Dartoids World

Column #165 Good News… and Some Bad News

July 2, 2004
Column 165
Good News… and Some Bad News

The good news from the Las Vegas Desert Classic is that no unwritten rule was found to ban large bald-headed dudes from taking the stage. Accordingly, the last remaining American in the field of men was allowed to toe the line today in front of the packed arena and a throng of supporters from across the nation and the world. The bad news is…

…that Pennsylvania’s sharp-shooting teddy bear, Darin Young, went down to Dagenham’s Wayne “Hawaii 501” Mardle. As usual, and as was certainly the case on Wednesday when Young nipped England’s Lionel Sams, Young scored big. It’s just that this time around his doubles failed him. Except for an exciting 144 that brought the American partisans to their feet, Young just couldn’t find the outs. In the end, Mardle pretty much coasted into the next round.

Today’s quarter-final action kicks off at 10:00 a.m. with Canadian, John Part, up first against Ritchie Burnett. The three other matches, beginning at 11:15 a.m., 12:30 p.m. and 1:45 p.m., will see Ronnie Baxter toe-up against Mardle, Steve Coote face world champion Phil Taylor and Kevin Painter versus Dennis Smith. It’s going to be one hell of a day of darts.

Unfortunately there’s more bad news. For reasons nobody seems able to explain, the quarter, semi and final rounds of play will not be televised in real time as was the case last year. I am however, to understand that eventually (possibly over six or seven consecutive Sundays on Fox Sports Net) the tournament will be available to American viewers. When this will all begin is currently anybody’s guess.

But there’s also more good news. The Professional Darts Corporation (PDC) has made arrangements so anybody with a computer can log onto the Internet and follow the action via a live audio feed. Just go to http://www.planetdarts.tv/page/Welcome and to the right of the page click where it reads “Tell me more” under the red banner that says “Las Vegas Desert Classic III.” When you get to the next page what you need to do is obvious.

One other option that should be a lot of fun is to follow the audio action with darts fans from Philadelphia. Computer guru there, Mike Broderick, has set things up so you can listen to the play-by-play and, also, hang out in a chat room, root for Part, and type in obscenities about the Brits. It should be a jolly good time. Just go to www.phillydarts.com, scroll down a couple of inches and click where it says “Chat and Watch the Score Board.” I’ll definitely see you there.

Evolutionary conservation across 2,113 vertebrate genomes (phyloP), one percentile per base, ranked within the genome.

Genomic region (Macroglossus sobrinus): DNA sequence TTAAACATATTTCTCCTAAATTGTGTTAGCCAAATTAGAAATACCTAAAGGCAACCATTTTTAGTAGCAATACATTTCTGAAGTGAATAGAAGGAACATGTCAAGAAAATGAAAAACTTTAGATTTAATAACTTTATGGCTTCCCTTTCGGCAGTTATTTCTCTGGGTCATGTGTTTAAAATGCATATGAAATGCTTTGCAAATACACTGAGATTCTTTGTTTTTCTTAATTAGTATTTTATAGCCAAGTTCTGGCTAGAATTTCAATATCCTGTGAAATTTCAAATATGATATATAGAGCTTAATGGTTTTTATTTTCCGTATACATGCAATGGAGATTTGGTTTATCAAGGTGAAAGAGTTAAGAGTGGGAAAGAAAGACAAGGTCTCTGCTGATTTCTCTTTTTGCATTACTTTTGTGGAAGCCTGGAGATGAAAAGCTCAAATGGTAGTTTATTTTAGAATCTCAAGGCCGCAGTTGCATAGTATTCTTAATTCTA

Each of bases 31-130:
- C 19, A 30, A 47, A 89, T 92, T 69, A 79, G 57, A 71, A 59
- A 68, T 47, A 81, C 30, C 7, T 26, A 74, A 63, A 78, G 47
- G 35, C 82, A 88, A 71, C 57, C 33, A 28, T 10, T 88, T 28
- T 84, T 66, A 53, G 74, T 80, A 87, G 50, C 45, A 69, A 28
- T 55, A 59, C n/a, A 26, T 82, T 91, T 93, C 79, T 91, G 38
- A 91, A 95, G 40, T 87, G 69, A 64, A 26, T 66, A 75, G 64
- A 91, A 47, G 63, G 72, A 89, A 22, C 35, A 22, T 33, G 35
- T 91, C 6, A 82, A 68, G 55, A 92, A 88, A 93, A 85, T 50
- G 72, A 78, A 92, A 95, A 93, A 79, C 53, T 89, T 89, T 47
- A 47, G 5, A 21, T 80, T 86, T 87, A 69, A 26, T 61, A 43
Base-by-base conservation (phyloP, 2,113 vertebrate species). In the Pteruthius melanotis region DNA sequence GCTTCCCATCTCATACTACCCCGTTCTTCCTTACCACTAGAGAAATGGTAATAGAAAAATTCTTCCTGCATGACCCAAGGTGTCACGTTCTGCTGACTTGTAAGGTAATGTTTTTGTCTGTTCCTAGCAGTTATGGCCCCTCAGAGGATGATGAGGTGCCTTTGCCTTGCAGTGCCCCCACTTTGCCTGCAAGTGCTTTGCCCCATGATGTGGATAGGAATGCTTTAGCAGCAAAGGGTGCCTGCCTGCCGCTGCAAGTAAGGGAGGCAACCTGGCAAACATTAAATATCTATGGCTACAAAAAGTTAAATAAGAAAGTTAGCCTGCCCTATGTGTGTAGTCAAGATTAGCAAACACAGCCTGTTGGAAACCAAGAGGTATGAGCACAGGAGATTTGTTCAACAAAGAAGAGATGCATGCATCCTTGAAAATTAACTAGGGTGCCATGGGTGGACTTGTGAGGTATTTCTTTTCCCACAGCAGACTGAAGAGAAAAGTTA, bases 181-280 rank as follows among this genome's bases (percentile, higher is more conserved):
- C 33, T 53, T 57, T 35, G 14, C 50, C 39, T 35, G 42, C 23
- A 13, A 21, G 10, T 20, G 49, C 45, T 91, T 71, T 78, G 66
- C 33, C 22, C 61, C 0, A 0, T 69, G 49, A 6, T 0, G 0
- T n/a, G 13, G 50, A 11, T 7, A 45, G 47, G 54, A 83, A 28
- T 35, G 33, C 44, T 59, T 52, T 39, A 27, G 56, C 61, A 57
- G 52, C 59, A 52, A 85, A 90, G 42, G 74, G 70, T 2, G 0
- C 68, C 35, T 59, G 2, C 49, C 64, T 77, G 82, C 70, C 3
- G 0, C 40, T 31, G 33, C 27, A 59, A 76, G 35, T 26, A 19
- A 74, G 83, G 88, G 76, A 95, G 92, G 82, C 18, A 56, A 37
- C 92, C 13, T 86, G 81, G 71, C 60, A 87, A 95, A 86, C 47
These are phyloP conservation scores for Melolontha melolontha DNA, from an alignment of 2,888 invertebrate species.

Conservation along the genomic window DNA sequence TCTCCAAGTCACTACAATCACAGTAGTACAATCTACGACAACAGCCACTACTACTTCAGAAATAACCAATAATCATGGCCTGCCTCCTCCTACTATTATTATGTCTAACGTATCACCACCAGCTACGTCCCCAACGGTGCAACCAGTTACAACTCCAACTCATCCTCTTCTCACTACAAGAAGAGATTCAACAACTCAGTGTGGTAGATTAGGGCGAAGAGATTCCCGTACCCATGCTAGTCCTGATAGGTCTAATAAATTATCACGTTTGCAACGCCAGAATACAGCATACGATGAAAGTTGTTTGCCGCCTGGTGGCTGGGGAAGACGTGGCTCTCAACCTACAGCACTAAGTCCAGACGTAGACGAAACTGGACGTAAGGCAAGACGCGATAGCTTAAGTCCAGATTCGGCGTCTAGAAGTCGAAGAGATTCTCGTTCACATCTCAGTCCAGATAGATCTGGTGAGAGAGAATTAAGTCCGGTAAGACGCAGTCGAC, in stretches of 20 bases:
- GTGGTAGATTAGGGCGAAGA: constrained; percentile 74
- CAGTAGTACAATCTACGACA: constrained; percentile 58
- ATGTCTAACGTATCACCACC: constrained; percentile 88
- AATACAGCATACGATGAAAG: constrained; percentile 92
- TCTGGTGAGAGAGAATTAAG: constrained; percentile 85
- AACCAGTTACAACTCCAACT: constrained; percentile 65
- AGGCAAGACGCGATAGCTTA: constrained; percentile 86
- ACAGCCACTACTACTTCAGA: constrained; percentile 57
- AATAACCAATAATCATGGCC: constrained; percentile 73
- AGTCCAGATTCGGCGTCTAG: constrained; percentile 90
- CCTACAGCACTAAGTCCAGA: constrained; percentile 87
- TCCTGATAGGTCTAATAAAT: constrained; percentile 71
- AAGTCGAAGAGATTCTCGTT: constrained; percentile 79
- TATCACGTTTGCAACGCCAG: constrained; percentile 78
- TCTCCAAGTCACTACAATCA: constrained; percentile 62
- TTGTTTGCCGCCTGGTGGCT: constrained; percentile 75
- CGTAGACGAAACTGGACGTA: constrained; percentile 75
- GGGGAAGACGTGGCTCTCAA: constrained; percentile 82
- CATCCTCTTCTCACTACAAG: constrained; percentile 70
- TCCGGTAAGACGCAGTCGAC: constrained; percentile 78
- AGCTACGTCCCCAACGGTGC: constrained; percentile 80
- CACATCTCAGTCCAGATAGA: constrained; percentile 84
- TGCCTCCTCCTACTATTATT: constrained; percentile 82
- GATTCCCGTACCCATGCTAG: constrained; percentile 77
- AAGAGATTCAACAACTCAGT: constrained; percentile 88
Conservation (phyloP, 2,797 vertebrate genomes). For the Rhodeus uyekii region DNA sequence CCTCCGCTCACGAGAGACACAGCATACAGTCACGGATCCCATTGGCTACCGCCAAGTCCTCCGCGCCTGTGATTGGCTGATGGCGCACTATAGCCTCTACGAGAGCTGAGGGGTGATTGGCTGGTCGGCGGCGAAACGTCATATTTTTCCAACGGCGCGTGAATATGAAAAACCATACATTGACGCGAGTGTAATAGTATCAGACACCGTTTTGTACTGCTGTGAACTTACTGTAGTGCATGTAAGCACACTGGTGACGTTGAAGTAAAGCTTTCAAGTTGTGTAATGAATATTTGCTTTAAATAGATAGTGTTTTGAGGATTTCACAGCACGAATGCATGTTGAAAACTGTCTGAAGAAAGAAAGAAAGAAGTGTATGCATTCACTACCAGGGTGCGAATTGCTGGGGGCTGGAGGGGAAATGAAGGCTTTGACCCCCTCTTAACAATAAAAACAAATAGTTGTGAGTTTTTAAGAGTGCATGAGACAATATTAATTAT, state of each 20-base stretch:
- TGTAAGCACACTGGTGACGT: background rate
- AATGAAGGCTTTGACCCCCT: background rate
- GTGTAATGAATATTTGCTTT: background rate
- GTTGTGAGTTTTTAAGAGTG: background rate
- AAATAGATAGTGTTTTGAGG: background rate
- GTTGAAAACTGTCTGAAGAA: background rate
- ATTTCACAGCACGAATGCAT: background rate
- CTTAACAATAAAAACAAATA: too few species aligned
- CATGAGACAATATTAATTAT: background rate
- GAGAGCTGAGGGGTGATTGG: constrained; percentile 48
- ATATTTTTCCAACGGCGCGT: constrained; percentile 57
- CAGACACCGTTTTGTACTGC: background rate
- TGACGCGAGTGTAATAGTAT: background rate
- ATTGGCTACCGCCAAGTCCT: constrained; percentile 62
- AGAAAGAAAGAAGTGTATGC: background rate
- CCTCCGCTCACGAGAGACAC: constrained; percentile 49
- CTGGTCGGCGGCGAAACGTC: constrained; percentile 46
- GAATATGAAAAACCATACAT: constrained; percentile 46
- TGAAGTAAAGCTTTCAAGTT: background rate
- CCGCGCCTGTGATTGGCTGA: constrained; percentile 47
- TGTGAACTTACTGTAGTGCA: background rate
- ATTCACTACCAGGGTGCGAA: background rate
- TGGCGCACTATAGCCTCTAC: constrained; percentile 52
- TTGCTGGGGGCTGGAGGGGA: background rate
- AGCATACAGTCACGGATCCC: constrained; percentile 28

Finally, there is just a bit more good news which I was remiss by only mentioning in passing a couple of days ago. For the ladies, two Americans — Stacy Bromberg and Carolyn Mars — will face off in the semi-finals on Saturday for the opportunity to take on the winner of the other semi between England’s Trina Gulliver and Canada’s Gayl King (the first woman to compete against the men in the Skol World Championship).

Bromberg’s looking for back-to-back titles, something that England’s soon-to-be-husband, Peter Manley, was unable to accomplish, having been whitewashed in the top 16 by Kevin Painter. Mars motivation will be to earn the victory that escaped her in the finals two years ago to England’s Deta Hedman.

So, there’s a little bit of good and a little bit of not so good but no matter — it’s gonna be another great day of darts! And on Saturday it will be the ladies who carry the flag forward for America!

See you at www.phillydarts.com!

From the Field,



  • Dartoid

    "Dartoid" is the pseudonym of Paul Seigel, a prominent chronicler of darts for over 35 years. His columns are celebrated for their wit and insight, often detailing his quest for a game in exotic locales worldwide. His writing offers vibrant commentary on the competitive darts landscape, including players, organizations, tournaments and the sport's unique culture. Dartoid's articles are highly regarded among darts enthusiasts, solidifying his role as a pivotal figure in promoting and documenting darts as both a recreational pastime and professional sport.